Body cams will be worn by all MPD officers

MPD implements body cams to officers in all five precincts.

Kristina Busch

Amid nationwide discussions about police conduct, the city of Minneapolis has adopted body cams.

Earlier this month, the Minneapolis Police Department announced officers in all five precincts will wear body cameras while on duty.

About 600 patrol and SWAT officers will be equipped with body cameras. Each camera costs about $400, with data storage costing up to $100 a month.

At a press conference earlier this month, Minneapolis Mayor Betsy Hodges said the city adopted the use of cameras in response to the community’s push for transparency.

“Residents and community leaders have repeatedly asked for body cameras in order to preserve video evidence of interactions between residents and … police officers,” Hodges said at the event.

She said cameras can help improve relations between communities of color and law enforcement.

MPD Chief Janeé Harteau said at the event that, since their implementation, there have been 55,000 videos recorded and retained.

Officers in the first precinct first began wearing body cams in July following a three-year study and a six-month pilot program, where 36 officers wore the cameras.

“When these cameras rolled out it was a bit of a new experience for me,” said MPD officer Justin Churchill at the event. “I was a little bit reluctant.”

But he said the cameras are easy to use and are especially helpful during high-stress calls where officers may need to review an important detail for their report.

But some think that body cams — and specifically MPD’s policy — are ineffective ways to quell police brutality.

Michelle Gross, president of Communities United Against Police Brutality, said the policy and Minnesota legislation limits the public’s access to footage.

Only the individual that was recorded by the body cam can access the footage, and surveillance can only be made public if recordings include substantial bodily harm — the use of a weapon are past the investigation period.

“The devil’s in the details,” Gross said.

A March 2016 CUAPB analysis noted concerns about the officers following proper protocol to ensure the cameras were working correctly, and the officers’ ability to activate them at their own discretion.

“What people don’t realize is that body cams don’t actually have a way to see that they’re on,” Gross said.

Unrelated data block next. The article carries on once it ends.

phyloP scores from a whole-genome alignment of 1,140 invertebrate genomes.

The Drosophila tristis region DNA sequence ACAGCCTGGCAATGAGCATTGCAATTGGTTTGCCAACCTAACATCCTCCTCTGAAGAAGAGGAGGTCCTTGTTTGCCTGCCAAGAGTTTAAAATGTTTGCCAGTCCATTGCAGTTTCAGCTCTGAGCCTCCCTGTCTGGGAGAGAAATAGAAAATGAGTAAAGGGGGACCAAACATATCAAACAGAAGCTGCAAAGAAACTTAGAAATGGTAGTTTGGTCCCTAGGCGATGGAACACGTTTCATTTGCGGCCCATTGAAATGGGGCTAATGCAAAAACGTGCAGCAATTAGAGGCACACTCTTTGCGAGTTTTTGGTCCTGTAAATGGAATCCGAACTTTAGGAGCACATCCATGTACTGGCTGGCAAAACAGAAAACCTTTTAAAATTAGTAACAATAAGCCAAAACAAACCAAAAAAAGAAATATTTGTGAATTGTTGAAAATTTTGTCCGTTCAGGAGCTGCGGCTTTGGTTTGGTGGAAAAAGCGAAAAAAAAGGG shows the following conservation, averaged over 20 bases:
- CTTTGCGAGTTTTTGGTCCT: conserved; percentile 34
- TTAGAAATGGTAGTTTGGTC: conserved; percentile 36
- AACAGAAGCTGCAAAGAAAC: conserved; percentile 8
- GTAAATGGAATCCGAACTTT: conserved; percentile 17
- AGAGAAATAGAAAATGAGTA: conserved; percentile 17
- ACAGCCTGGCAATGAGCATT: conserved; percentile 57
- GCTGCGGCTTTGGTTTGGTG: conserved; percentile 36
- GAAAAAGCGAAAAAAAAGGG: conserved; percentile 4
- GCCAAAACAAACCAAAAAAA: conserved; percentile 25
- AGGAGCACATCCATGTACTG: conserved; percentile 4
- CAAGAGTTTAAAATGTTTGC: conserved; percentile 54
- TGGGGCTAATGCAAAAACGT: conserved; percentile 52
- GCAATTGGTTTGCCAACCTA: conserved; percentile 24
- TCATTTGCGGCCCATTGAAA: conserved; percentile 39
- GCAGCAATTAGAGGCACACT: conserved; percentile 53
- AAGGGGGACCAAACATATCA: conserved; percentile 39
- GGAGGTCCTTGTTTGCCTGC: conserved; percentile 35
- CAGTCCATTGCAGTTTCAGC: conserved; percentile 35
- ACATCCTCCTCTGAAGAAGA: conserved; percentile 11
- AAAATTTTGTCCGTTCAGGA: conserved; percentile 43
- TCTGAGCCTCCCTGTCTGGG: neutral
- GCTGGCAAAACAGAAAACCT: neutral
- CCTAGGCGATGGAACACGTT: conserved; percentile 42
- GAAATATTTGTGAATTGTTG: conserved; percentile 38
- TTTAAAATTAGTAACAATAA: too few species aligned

The policy also does not require the officer to ask for the consent of the person being recorded, she said.

“The right to privacy is most acute in your home, and we think that’s pretty important,” Gross said.

The analysis also condemned the officers’ ability to review recorded surveillance before writing a report.

Advocates said the recording should be a separate piece of evidence and that an officer’s prior viewing of the recording could hinder the accuracy of the police report.

“Body cameras do not show you the cop’s actions, they show you the reactions to the cop’s actions.” she said.

Gross said this would help deter police from falsifying their report to coincide with a lie.

To prevent any backlash and to ease tensions, the MPD released a document highlighting community concerns.

In response to the officers’ ability to view footage before writing a report, the MPD says it is important for reports to be as accurate as possible. In situations that involve an officer’s use of deadly force, an investigation agency will determine whether the officer will be allowed to view said footage.

Violations of the body cam policy will result in disciplinary action.

But Gross still says that this is not enough and encouraged individuals to create their own recordings of police misconduct.

“As long as you have footage that’s secret, then what’s the point?” she said. “If you’re not going to use it to hold police accountable then what the hell is the point?”